General Commander Fabrizio Parrulli on the Protection and Preservation of Cultural Heritage
Brigadier General Fabrizio Parrulli, General Commander of the Carabinieri Command for the Protection of Cultural Heritage, gave a lecture at JCU for the Continuing Education course in “Management and Digitization of Cultural Heritage,” on Wednesday, October 10, 2018.
This particular command of the Carabinieri cooperates with the Italian Ministry of Cultural Heritage and carries out various tasks in order to preserve and protect cultural assets in Italy and abroad. Specifically, they verify the security standards of museums and libraries, recover stolen works of art, prevent and suppress illegal excavations, supervise e-commerce activities, inspect auction house catalogs, and provide training and education.
The Carabinieri Command for the Protection of Cultural Heritage is responsible for various educational activities geared toward raising public awareness of cultural heritage and supporting international police forces. Most of their missions are transnational, so the command takes part in international events, such as: G7 Culture meetings, Counter-Isis Finance Group, United Nations Security Council, and European Union meetings. These activities involve cultural diplomacy, which is essential to facilitate Italy’s negotiations with other countries when works of art are stolen and transferred abroad.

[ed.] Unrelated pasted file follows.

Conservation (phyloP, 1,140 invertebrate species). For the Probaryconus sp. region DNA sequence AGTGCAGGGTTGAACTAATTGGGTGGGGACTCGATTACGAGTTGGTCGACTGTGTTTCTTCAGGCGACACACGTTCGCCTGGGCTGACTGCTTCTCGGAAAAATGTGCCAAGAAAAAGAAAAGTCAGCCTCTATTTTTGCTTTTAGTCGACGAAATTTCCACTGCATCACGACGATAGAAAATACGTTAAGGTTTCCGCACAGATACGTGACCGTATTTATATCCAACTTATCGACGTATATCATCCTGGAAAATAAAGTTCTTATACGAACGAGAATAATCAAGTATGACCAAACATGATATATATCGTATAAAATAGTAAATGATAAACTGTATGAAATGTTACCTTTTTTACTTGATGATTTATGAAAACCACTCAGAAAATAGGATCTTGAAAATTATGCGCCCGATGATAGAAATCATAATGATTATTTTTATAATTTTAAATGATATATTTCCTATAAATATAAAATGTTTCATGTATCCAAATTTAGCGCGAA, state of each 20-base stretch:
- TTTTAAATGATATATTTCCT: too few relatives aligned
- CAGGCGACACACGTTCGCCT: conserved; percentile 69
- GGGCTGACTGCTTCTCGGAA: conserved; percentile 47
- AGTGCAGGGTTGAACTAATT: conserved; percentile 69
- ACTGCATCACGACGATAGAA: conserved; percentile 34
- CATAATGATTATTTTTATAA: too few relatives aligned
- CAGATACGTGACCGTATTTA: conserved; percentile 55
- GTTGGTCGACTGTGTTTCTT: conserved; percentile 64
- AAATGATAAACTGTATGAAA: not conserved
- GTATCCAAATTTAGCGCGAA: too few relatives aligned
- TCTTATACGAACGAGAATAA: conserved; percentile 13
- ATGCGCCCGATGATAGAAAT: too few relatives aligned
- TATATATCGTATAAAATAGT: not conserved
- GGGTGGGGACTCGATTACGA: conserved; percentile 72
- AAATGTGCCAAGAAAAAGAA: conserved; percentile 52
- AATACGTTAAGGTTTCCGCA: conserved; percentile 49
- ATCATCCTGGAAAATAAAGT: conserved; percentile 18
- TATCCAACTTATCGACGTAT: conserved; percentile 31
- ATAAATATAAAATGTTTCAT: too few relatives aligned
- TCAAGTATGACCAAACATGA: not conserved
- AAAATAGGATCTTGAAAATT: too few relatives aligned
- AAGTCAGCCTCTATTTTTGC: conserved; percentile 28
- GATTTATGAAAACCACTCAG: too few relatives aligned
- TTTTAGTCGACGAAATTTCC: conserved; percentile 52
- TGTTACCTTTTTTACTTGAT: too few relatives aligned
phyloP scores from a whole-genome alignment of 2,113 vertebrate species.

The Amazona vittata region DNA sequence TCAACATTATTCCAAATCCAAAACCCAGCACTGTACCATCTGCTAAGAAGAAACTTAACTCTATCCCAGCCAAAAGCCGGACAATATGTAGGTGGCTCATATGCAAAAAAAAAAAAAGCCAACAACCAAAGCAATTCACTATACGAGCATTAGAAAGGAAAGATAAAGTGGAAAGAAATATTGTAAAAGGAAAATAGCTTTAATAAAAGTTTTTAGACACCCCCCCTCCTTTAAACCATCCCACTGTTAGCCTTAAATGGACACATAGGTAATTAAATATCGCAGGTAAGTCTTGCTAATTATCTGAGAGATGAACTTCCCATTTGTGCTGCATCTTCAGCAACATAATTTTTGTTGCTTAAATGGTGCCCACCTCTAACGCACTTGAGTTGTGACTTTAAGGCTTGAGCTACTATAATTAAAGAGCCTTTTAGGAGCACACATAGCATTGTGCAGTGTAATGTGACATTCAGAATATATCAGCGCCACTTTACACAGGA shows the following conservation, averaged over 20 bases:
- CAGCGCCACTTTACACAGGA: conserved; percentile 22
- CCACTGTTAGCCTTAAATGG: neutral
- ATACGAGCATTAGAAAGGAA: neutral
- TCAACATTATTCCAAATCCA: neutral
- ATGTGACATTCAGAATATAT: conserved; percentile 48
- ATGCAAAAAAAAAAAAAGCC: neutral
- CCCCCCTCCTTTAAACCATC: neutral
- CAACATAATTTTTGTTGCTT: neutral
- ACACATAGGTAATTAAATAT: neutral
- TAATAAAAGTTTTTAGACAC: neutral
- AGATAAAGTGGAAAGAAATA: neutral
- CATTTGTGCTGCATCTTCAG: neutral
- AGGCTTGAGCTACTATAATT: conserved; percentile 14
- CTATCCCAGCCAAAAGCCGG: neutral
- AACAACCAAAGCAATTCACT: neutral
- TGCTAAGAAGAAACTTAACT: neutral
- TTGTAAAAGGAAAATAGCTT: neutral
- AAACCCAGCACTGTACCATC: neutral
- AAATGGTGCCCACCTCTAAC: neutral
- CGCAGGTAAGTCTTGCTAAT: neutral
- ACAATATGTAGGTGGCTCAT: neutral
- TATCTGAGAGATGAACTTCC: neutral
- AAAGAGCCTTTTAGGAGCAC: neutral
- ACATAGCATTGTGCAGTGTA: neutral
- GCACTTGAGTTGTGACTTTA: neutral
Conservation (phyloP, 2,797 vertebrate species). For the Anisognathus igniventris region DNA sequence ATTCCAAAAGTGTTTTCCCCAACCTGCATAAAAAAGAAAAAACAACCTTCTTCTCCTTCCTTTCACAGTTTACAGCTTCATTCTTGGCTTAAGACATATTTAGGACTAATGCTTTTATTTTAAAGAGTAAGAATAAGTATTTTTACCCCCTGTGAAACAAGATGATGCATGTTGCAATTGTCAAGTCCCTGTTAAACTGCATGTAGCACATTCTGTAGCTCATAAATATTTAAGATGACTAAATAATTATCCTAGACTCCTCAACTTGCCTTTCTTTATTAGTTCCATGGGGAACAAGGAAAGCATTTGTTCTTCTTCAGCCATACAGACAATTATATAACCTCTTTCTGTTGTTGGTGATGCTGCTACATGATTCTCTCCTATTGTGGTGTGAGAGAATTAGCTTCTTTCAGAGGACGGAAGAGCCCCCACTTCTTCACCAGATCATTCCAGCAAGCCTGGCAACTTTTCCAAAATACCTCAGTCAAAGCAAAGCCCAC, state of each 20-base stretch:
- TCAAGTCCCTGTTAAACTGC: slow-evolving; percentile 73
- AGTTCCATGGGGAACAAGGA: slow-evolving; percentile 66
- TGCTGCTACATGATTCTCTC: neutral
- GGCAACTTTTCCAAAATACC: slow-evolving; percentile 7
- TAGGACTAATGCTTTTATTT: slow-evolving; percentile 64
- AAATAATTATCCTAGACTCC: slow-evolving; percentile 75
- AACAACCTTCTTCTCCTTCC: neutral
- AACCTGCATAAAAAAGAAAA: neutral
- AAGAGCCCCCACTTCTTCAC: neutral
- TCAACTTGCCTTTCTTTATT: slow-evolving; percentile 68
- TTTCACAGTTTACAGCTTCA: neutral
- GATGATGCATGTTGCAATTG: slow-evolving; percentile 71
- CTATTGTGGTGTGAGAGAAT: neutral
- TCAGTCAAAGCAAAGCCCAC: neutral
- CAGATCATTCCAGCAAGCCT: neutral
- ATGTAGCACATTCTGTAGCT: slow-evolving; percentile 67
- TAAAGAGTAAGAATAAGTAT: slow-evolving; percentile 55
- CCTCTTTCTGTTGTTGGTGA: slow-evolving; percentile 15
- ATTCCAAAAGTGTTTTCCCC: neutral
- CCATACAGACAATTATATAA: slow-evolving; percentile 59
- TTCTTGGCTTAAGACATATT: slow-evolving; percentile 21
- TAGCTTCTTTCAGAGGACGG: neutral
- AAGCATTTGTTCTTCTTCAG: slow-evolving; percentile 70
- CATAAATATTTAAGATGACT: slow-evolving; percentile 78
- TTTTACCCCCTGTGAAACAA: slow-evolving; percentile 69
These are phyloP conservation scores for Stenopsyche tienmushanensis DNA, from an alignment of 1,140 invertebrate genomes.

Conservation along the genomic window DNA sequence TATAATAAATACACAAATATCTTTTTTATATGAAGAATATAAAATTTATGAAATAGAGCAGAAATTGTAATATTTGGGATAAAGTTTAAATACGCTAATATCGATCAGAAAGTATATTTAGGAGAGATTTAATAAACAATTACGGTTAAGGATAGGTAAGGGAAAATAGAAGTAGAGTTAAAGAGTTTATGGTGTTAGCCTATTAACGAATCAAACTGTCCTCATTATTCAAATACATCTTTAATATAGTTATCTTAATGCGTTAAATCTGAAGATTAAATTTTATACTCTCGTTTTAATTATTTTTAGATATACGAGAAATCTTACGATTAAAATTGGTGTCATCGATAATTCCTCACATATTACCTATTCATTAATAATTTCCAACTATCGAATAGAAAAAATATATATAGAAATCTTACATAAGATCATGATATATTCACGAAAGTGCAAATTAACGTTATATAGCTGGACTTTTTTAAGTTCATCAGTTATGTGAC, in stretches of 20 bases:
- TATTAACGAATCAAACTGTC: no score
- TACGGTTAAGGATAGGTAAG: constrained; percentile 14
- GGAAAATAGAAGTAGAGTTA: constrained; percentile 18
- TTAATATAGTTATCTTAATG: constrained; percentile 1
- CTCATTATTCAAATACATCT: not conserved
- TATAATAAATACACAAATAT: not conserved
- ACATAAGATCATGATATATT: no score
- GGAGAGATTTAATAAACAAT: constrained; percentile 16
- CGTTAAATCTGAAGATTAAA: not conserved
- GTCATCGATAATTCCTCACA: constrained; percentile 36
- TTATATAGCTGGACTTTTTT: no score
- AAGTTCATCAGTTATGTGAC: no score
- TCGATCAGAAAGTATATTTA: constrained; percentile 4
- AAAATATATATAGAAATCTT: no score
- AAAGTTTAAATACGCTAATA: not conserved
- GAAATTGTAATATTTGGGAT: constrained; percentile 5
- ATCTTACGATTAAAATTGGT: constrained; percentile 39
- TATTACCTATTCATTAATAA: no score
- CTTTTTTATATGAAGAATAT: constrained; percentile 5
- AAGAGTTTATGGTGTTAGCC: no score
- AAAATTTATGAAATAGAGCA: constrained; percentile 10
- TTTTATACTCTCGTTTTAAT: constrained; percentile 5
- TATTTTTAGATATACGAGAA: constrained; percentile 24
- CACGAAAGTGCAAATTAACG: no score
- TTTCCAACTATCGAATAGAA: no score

In order to keep track of stolen or suspicious works of art, the command has a dedicated database. It hosts 1,240,565 assets to be recovered and 6,435,467 described assets, which include stolen works and works of dubious provenance. This database is available for other police forces and is extremely useful to track the criminal market flows. Recently, the command has created an app that allows users to take a picture of a work of art. Subsequently, the system verifies if that image is in the database of stolen or suspicious works of art.
General Parrulli concluded by giving a few examples of missions carried out in Italy and abroad in the last few years, aimed at securing and protecting cultural heritage in danger zones such as Iraq and Kosovo. Very recently, the Carabinieri’s intervention in Accumoli, Norcia, and Amatrice (three small towns in Central Italy that were destroyed by a violent earthquake in 2016) made it possible to recover, register, and secure the works of art that survived.